Dr. Andrews uses thuja in chronic diarrheas, and in the treatment of ulceration of the bowels. In colonic ulceration, he uses it as a high enema once or twice a day.
In a bad case of polyuria with great sensation of debility and weakness of the entire sexual apparatus and some loss of sexual strength, a man of 65 was given five drops of thuja every two hours with complete success.
Thuja is an important remedy in the treatment of spermatorrhea, especially if from exhaustion from over-indulgence, or from masturbation. The patient must avoid alcoholic stimulants. Dr H. C. Noble reported twenty-nine cures out of thirty consecutive cases. In these there was nervous irritation and usually sexual neurasthenia. In those cases in which the mind is seriously depressed by the physical condition, it is of especial service, as it stimulates the nerve forces and delays the discharge until, by general improvement of the entire nervous system, the condition is restored. The influence of the agent will be enhanced by a combination with avena sativa, saw palmetto, or staphysagria, in cases of this character, when Thuja should be given in doses of from two to ten drops, four or five times daily.
As an external application Thuja produces at first a sensation of smarting or tingling when applied to open sores or wounds and it is usually best to dilute it with one, two or four parts of water, or to combine the non- alcoholic extract with an ointment base in the above proportion. This constitutes an excellent mildly antiseptic and actively stimulating dressing to indolent, phagedenic or gangrenous ulcers. It is of much service in bed sores and in other open ulcers dependent upon local or general nerve exhaustion.
In chronic skin diseases of either a non-specific or specific character, it is a useful remedy. Vegetations of all kinds, especially those upon mucous surfaces, will yield to it readily. It is a useful agent in the treatment of post-nasal catarrh, and nasal polypi. A small dose internally four or five times daily, with the application of fluid hydrastis in a spray, will quickly retard or remove such abnormal growths. It is also applicable to sloughing wounds, and to phagedena of the venereal organs. It is a positive remedy in the treatment of senile gangrene. It causes gangrenous surfaces to dry without hemorrhage or other discharge, destroys offensive odors and influences granulation.
Recent reports have been made concerning the very beneficial action of thuja on papilloma of the larynx and affections of that character in the post nasal region. J. Moreau Brown has reported a number of cases satisfactorily treated with this remedy. The agent is applied locally and small doses are given internally. One cases of multiple papilloma was quickly cured.
The same writer uses this agent in the treatment of growths in the posterior nares. He reports the cure of several small tumors polypi and papillomatous growths. He treats chronic enlargement of the tonsils with this remedy and has succeeded in reducing many severe cases to the normal size. He has treated some cases of disease of the turbinated bones with the same remedy. He believes that in all cases of normal hypertrophy, where there is no diathesis, underlying the difficulty, in the post nasal region, this remedy is of inestimable value.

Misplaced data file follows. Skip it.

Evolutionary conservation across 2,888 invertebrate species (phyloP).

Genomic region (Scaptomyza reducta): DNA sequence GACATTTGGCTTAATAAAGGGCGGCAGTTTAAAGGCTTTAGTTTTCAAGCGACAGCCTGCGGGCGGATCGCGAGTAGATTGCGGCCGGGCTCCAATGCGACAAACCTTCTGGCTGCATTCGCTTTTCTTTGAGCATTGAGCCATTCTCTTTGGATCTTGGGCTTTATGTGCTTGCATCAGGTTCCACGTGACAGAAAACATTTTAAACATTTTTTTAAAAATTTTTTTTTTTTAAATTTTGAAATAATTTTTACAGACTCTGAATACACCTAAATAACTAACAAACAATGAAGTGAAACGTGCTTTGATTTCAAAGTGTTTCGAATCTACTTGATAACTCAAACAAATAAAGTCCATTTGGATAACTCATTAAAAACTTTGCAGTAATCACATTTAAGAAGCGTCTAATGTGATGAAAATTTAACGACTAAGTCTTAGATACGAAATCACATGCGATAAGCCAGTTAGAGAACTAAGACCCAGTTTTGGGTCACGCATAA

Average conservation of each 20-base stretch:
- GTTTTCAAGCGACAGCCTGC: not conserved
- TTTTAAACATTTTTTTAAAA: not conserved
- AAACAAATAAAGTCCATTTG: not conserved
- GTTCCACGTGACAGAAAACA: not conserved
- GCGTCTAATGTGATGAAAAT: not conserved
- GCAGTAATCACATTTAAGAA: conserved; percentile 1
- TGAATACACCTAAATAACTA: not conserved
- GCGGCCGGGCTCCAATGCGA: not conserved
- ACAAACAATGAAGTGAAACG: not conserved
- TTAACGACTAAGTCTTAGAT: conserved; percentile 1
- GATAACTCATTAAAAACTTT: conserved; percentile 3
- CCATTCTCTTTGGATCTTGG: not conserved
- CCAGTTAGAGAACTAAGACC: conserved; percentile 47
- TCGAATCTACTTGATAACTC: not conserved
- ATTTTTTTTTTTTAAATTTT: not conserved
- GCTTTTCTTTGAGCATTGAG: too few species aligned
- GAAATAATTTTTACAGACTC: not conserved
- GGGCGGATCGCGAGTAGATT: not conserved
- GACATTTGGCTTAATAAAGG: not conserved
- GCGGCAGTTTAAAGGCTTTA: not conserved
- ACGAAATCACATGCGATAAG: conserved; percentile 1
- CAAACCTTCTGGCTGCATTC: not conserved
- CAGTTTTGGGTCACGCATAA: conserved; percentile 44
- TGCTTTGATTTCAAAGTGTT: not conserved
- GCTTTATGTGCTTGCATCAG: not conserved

The treatment of adenoids is greatly simplified by making an application first of Monsell's solution to the diseased structures, and then applying thuja. The use of thuja persistently in these cases is as effectual as it is when used in the same manner for syphilitic ulcerations. It may also be given internally.
Professor A. J. Howe cured hydrocele almost exclusively with this agent. The following is the course he adopted as described in his own words: “In an ounce of warm sterilized water pour a dram of Lloyd's Thuja. Mix thoroughly by drawing a quantity into the syringe, and forcing it back repeatedly for a few times, then draw up about two drams of the dilute mixture in the barrel of the syringe to be ready for use. Introduce a large exploring needle into the sac of the tunica vaginalis testis and allow the fluid to escape. Before withdrawing the needle, place the nozzle of the loaded syringe into the needle's open mouth and with a plunge of the piston force the diluted Thuja into the cavity recently distended with serum. Then in order to cause the liquid to enter every crevice of the sac of the hydrocele, pinch and knead the scrotum with the fingers quite vigorously. The needle is then withdrawn. The pain induced is quite considerable for at least half an hour, then the patient goes about his business and usually no additional treatment is required.” The above method, with some unimportant variations, has been in general use among our physicians since suggested by Professor Howe, and the result as reported by very many has been satisfactory.